Патент USA US3071472код для вставки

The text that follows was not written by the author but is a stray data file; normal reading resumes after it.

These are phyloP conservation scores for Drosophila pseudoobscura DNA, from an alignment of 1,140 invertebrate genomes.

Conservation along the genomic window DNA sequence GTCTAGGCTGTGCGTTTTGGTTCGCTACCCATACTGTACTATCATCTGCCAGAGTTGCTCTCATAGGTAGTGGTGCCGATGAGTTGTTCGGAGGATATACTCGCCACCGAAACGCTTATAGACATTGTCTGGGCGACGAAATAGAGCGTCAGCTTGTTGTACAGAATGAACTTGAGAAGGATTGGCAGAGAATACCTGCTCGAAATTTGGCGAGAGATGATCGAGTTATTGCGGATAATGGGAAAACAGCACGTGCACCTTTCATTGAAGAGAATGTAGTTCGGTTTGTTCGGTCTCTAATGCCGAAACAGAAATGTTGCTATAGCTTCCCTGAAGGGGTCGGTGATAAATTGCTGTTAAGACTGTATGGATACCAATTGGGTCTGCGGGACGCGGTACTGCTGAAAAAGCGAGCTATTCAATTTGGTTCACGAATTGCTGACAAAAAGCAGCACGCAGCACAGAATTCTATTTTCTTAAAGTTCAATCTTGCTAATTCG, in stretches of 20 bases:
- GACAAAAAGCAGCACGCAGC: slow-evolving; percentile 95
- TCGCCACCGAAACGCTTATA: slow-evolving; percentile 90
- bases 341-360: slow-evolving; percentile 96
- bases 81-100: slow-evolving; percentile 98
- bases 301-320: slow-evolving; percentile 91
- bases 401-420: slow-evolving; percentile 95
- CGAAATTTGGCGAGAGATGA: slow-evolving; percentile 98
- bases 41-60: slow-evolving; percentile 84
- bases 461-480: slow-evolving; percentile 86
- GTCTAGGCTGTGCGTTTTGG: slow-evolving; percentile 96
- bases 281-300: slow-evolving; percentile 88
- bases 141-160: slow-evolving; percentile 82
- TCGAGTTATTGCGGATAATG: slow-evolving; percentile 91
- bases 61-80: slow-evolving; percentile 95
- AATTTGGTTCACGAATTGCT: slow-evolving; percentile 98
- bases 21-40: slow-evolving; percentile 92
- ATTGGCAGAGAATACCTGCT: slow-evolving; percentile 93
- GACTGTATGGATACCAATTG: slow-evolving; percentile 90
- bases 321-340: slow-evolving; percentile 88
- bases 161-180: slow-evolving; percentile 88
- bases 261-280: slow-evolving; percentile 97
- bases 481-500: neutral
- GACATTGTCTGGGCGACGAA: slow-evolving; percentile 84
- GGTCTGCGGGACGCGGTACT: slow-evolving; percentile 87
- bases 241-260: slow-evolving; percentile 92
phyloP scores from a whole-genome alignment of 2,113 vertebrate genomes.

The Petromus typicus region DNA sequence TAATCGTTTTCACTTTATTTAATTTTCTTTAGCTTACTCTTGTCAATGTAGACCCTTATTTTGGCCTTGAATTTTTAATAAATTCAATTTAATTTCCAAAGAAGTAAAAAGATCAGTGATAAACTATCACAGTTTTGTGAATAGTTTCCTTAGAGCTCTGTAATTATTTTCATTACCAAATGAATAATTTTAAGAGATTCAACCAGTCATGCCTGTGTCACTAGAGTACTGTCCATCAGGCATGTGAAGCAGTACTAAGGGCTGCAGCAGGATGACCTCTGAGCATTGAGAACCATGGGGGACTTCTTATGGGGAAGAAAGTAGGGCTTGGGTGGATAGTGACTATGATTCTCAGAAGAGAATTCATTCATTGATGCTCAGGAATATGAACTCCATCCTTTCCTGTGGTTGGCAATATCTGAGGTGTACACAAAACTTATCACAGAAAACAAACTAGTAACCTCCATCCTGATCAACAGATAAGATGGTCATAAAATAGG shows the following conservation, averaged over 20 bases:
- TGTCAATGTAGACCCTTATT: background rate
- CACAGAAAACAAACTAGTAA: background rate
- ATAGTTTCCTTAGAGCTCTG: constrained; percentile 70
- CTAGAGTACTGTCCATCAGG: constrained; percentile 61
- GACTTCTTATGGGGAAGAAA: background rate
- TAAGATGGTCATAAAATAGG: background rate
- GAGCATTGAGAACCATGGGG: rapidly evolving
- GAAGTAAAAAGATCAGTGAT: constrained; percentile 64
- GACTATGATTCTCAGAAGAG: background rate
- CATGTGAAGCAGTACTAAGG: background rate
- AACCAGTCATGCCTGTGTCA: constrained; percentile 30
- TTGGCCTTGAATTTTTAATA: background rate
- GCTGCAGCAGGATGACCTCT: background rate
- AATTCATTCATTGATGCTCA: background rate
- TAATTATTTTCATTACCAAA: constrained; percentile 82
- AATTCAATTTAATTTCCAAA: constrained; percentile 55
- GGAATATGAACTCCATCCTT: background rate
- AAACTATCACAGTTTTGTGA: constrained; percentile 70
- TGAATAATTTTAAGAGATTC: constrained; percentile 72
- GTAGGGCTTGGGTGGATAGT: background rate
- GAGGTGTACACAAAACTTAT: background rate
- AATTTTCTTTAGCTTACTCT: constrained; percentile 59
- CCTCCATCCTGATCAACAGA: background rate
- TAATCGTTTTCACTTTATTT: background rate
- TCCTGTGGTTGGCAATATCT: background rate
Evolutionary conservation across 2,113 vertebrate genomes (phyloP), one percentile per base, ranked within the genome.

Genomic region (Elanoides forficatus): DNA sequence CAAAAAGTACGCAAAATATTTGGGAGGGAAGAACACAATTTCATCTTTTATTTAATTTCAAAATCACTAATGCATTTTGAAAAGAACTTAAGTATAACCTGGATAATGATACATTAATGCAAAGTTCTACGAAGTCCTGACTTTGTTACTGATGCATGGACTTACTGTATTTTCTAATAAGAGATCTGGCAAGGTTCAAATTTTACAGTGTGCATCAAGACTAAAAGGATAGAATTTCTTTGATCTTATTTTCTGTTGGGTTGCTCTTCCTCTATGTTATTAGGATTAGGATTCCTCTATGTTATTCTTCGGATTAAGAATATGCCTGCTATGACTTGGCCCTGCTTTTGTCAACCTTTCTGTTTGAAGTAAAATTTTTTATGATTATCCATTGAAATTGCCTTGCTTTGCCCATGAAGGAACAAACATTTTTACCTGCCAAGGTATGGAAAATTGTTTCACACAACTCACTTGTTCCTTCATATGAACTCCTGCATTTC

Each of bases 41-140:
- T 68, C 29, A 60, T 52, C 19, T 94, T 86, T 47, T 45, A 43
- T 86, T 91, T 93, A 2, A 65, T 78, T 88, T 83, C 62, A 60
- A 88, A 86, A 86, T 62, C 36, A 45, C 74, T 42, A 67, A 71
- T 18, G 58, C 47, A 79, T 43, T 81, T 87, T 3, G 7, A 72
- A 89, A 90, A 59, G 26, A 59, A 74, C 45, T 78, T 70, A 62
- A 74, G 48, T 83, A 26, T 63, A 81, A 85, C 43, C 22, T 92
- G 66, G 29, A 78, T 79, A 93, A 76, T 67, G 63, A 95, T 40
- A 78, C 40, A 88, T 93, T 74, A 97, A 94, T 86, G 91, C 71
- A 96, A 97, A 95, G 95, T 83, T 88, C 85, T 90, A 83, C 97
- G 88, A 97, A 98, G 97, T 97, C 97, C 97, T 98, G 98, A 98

United States Pate 3,071,462 Fatented Jan. 1, 1963 1 2 tent to less than 1.0%, both on grounds of obtaining the alloy elements in solution in the melt, and in producing a ?nal alloy of single phase, which for the latter reason 3,071,462 MAGNESIUM ALLOYS Geo?rey Charles Edward Olds, Leicester, England, as signor to Associated Electrical Industries (Rugby) Lim should also be free from serious embrittlement. The Zr and Mn contents of any Mg-Zr-Mn alloys are, therefore, ited (formerly known as The British Thomson-Houston interdependent. Company Limited), London, England, a British com Furthermore, the preferred maximum Mn content for an pNoyDrawing. Filed July 15, 1960, Ser. No. 42,985 a canning material on grounds of neutron absorption 3 Claims. (Cl. 75-168) economy is about 0.2%. 10 In more detail, the following examples are given of The present application is a continuation-in-part of preferred compositions which were found to be basically application Serial No. 768,062, ?led on October 20, 1958, single phase alloys. by me and assigned to the assignee of the present applica Alloy ( 1): 0.6% Zr, 0.1% Mn, remainder Mg. tion. This invention relates to magnesium alloys suitable, 15 Alloy (2): 0.7% Zr, 0.27% Mn, remainder Mg. inter alia, for use as a canning material for the fuel The improvement in creep resistance of alloy (1) con elements of nuclear reactors. For such purpose, the taining manganese over its parent alloy of Mg—Zr and alloy initially cast is required to be subjected to mechan over alloy (A) of lower content of zirconium is shown ical working whereby it is wrought into a form suitable by tensile test creep results as follows:' for the required application. This may be effected by hot extrusion. The important mechanical properties required in an Composition Secondarycreep alloy to be used as a canning material for uranium fuel in a thermal nuclear reactor are high creep ductility be rate at 1,000 Alloy tween 200° C. and 500° C.; small grain size and high 25 stability of grain size up to 500° C.; freedom from ex hours’ duration Z at 450° C. at stress of r cessive intercrystalline cavitation; high creep strength at low stresses at the highest operating temperatures and Parent Mg.Zr Alloy A_____ Alloys used for cans in natural uranium reactors must 30 also possess very low neutron absorption cross-sections Alloy 1 ______ __ good weldability. and for this reason magnesium is the most important metal to form the main constituent of any alloy used. Any alloying elements used must be such that the neutron absorption cross-section of the resulting alloy is adequate ly small. Magnesium alloys which have been considered Creep tests under more severe conditions at 50 p.s.i. and 500° C. show that alloy (2) is superior to alloy (1) 35 and also to alloy (B) of similar Mn and lower Zr content, even when the latter alloy was tested at a lower stress. up to now have been those in which the main alloying constituent is approximately 1% aluminum, magnesium alloys containing 0.5% zirconium, and those containing Composition, Secondary creep percent; 40 rate at 1,000 Stress, 0.5% zirconium and 0.5—1% zinc. p.s.i. hours’ duration at 500° C., The two alloys of magnesium with 0.5% zirconium, and strain/hour magnesium with 0.5 % zirconium and 0.5%-1% zinc have many properties which make them suitable for reactor 24 15 1 cans with the exception that their creep strength at high 27 5 temperatures of the order 500° C. is insu?iciently high. I have found that a small quantity of manganese al loyed in magnesium with zirconium produces an alloy The above data demonstrate that Mg—~Zr——Mn alloys with high creep resistance, yet still possessing the other containing 0.6% and 0.7% Zr are superior to the parent desirable properties which are known to exist in binary Mg-0.6% Zr alloy. At Mn levels of approximately 0.1% magnesium-zirconium or ternary magnesium-zirconium and approximately 0.25%, the data also show that con zinc alloys. These improved alloys are basically single tents of Zr of 0.6% and 0.7% respectively give higher phase alloys, which at high temperatures do not exhibit creep strengths than similar alloys containing less than precipitation hardening which is usually associated with 0° creep resistance. 55 An alloy according to the invention consists of zir conium, magnesium and manganese, the proportions, by weight, in the alloy being 0.5—l.0% Zr, 0.05—0.5% Mn, and the remainder magnesium. It is known that the useful liquid and solid solubility 60 of Zr in Mg to form a single phase alloy is about 1.0%, above which percentage a zirconium precipitate is present in the ?nal alloy. Also manganese has a limited liquid and solid solubility in magnesium, such that if the amount present in a binary alloy exceeds about 0.5% an undesir 65 able precipitate is present in the alloy, which may lead to embrittlement. If Zr and Mn are both present in an Mg alloy, each of the two elements limits the solubility of the other, Le. a small Mn addition of a few tenths of 1% reduces the solubility of Zr to less than 1.0%. 70 The incorporation of Mn in the manufacture of Mg~Zr alloys therefore necessitates the reduction of the Zr con or equal to 0.5% Zr. The following test data show that alloys (1) and (2) possess a small grain size, free from excessive growth at 500° C., and exhibit adequate tensile ductility at 200° C.: Average grain ' Initial diameter in average microns grain diamafter eter in annealing microns 500 hours Alloy at 500° C. Parent Mg.Zr ______ __ tensile Percent tensile elongation at fracture when strained at 0.1% per hr. at 200° C. at 200° C. 97 77 _ __ 25 35 49 41 Alloy (2) ___________ __ 37 60 85 41 Alloy (1) _ _ _ _ . _ _ _ 32 Percent elongation at fracture when strained at 1% per hr. 76 What I claim is: 1. An alloy consisting of magnesium, zirconium and 3,071,4e2 4 3 manganese, the proportions, by weight, of the constituents of‘the alloy being 0.6 to 0.7% zirconium, 0.1 to 0.27% manganese, and the remainder wholly magnesium except for unavoidable impurities. 2. An alloy consisting essentially, by weight, of zir conium 0.6%, manganese 0.1%, and the remainder mag nesium except for unavoidable impurities. 3. An alloy consisting essentially, by weight, of zir conium 0.7%, manganese 0.27%, and the remainder magnesium except for unavoidable impurities. References Cited in the ?le of this patent FOREIGN PATENTS 806,104 Great Britain _________ _- Dec. 17, 1958 OTHER REFERENCES “In?uence of Zirconium upon the solidi?cation of Magnesium Alloys and Some of the Properties of Mag nesium Alloys Containing Zirconium,” by Franz Sauer wald, Zeitschrift fiir Metallkunde, vol. 40, 1949, pp. 44 and 45 .